Green Design vs Greenwashing
Green design means designing with the whole life cycle of the product in mind (not just thinking about how the product performs). Green designers look at the entire chain of production, from mining and processing, to manufacturing, use, and disposal. They seek to eliminate or minimize the negative impacts and incorporate sustainable practices, like using materials that won’t become waste when the products are recycled, but can be “closed loop” recycled back into new products.
Learn more about green design and green engineering.
The problem is that while many companies claim to make green products, what we really see is more greenwashing than green design. What’s greenwashing? Think whitewashing, but with green paint. It’s when companies use their ads and marketing campaigns to mislead consumers, by overstating claims of their environmental performance. Vague terms like “eco-friendly,” or “environmentally preferable” are sometimes used to make products seem greener than they are.
Lead free TVs. When flat panel TVs began to replace tube TVs (which contain several pound of lead) the new TVs were sometimes marketed at “lead-free.” Sounds good, right? Lead is a toxic chemical, so lead-free must be good. But the companies failed to mention that they were now using lamps containing mercury, a highly toxic chemical.
Energy efficient computers. Companies are eager to tout reductions in energy use of their computers. Any energy saving is good, but research shows that more than 80% of the energy consumption over the lifecycle of the computer occurs in production – before you even get it home. So these claims are misleading people into thinking the products have low energy impacts when really the energy used in making them is still very high. Even worse, they encourage people to buy new, “more energy efficient” computers. But considering the energy needed to make the new ones, hanging on to the old one a little longer clearly has the lower overall carbon footprint.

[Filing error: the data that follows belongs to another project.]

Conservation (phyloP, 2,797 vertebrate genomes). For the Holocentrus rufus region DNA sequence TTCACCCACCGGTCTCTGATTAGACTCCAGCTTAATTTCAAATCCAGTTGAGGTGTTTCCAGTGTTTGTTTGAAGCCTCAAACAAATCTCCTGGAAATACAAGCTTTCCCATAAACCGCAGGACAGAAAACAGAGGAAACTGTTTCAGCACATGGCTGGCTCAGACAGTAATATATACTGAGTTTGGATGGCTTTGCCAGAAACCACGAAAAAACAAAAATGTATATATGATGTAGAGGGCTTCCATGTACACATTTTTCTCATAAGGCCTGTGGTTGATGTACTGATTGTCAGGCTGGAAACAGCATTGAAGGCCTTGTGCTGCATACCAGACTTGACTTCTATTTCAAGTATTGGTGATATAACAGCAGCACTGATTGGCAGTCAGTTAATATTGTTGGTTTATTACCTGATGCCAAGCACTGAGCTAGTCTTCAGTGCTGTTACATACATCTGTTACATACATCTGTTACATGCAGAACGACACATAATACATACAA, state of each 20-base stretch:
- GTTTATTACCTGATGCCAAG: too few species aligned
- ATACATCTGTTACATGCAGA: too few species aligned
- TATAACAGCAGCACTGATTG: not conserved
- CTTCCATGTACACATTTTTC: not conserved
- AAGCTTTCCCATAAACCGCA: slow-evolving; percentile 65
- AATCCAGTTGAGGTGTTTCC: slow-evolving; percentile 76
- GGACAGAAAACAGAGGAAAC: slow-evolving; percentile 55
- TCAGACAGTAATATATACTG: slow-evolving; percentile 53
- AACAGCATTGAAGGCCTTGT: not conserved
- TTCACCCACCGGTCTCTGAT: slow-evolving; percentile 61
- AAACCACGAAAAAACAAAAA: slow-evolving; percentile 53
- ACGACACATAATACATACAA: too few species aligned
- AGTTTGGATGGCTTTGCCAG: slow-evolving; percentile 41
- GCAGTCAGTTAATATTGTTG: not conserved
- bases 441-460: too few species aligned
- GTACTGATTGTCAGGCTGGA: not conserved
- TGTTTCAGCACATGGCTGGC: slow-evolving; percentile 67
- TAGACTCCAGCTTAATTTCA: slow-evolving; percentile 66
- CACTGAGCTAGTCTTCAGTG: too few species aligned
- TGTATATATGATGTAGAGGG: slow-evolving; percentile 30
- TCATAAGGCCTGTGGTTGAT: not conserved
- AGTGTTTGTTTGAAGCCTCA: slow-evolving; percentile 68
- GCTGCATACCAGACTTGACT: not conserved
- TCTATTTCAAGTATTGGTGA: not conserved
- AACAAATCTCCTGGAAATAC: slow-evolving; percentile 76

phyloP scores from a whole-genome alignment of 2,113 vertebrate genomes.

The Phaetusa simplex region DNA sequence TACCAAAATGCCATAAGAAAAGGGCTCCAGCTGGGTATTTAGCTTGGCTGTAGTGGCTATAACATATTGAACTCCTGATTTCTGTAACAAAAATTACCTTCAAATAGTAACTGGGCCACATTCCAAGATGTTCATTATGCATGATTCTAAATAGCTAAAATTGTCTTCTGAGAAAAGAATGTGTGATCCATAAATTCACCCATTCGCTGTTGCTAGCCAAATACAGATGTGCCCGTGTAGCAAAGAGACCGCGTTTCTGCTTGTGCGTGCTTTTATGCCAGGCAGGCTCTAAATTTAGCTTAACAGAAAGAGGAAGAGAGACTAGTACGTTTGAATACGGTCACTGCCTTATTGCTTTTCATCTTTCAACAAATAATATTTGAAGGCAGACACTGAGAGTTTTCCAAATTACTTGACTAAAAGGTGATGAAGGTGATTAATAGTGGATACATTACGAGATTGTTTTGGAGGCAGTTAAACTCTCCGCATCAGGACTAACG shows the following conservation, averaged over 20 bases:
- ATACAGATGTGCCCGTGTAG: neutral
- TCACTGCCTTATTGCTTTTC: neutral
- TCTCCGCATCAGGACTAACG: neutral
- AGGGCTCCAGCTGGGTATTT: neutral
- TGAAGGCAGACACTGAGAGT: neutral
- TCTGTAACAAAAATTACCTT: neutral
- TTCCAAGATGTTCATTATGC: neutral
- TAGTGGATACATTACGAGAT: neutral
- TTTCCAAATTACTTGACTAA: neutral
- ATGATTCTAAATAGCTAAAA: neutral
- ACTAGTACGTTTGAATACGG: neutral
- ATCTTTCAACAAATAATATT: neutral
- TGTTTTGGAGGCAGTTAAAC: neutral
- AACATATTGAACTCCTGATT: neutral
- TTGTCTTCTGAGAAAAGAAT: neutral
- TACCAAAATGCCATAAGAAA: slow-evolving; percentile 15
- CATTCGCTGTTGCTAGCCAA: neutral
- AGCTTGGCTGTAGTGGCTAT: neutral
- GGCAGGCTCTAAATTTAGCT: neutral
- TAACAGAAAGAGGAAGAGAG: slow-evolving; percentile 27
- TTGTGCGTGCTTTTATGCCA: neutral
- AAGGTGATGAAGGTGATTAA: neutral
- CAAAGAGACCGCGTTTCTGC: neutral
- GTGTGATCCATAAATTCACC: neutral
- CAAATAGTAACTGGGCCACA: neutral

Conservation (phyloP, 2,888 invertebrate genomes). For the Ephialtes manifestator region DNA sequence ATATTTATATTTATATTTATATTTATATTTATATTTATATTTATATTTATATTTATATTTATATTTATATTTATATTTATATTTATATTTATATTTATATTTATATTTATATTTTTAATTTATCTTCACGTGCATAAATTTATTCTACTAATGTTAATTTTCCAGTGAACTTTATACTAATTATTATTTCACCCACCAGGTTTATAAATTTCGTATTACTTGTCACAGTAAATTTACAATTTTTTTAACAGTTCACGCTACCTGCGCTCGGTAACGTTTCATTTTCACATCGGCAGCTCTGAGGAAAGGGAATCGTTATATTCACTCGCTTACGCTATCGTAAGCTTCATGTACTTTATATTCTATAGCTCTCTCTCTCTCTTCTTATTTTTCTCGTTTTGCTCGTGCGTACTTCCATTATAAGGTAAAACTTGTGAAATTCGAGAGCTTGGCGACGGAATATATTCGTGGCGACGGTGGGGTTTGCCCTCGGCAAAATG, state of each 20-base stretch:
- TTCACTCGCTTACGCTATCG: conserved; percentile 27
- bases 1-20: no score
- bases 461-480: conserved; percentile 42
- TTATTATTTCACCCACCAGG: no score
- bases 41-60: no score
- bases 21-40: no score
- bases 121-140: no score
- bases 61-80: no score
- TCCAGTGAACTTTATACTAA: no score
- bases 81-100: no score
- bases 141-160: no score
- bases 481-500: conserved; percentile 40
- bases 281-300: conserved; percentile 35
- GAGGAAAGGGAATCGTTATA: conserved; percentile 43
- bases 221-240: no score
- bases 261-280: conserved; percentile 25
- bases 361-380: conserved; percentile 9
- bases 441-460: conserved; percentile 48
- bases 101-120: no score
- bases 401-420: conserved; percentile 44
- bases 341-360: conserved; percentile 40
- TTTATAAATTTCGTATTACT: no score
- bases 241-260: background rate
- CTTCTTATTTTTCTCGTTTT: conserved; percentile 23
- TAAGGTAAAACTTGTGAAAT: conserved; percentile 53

Read more about how power consumption of our high-tech devices is hugely underestimated in the article, “The monster footprint of digital technology.”
Learn more about corporate greenwashing strategies from the “Sins of Greenwashing” report.
Are we green yet?
Increasingly consumers are looking for green electronics products these days, but the electronics industry has a long way to go before they can really call their products green. Some companies have taken some positive steps in phasing out certain toxic chemicals. >> Examples: See report on “Greening Consumer Electronics.” But overall, this is an industry using very toxic chemicals, particularly in production, as well as consuming many other limited resources, like energy, water, and rare earth metals. In fact, a UN study found that making a computer and a monitor takes at least 240 kg (530 pounds) of fossil fuels, 22 kg (48 pounds) of chemicals and 1.5 metric tons of water ‐ more than the weight of a rhinoceros or a car.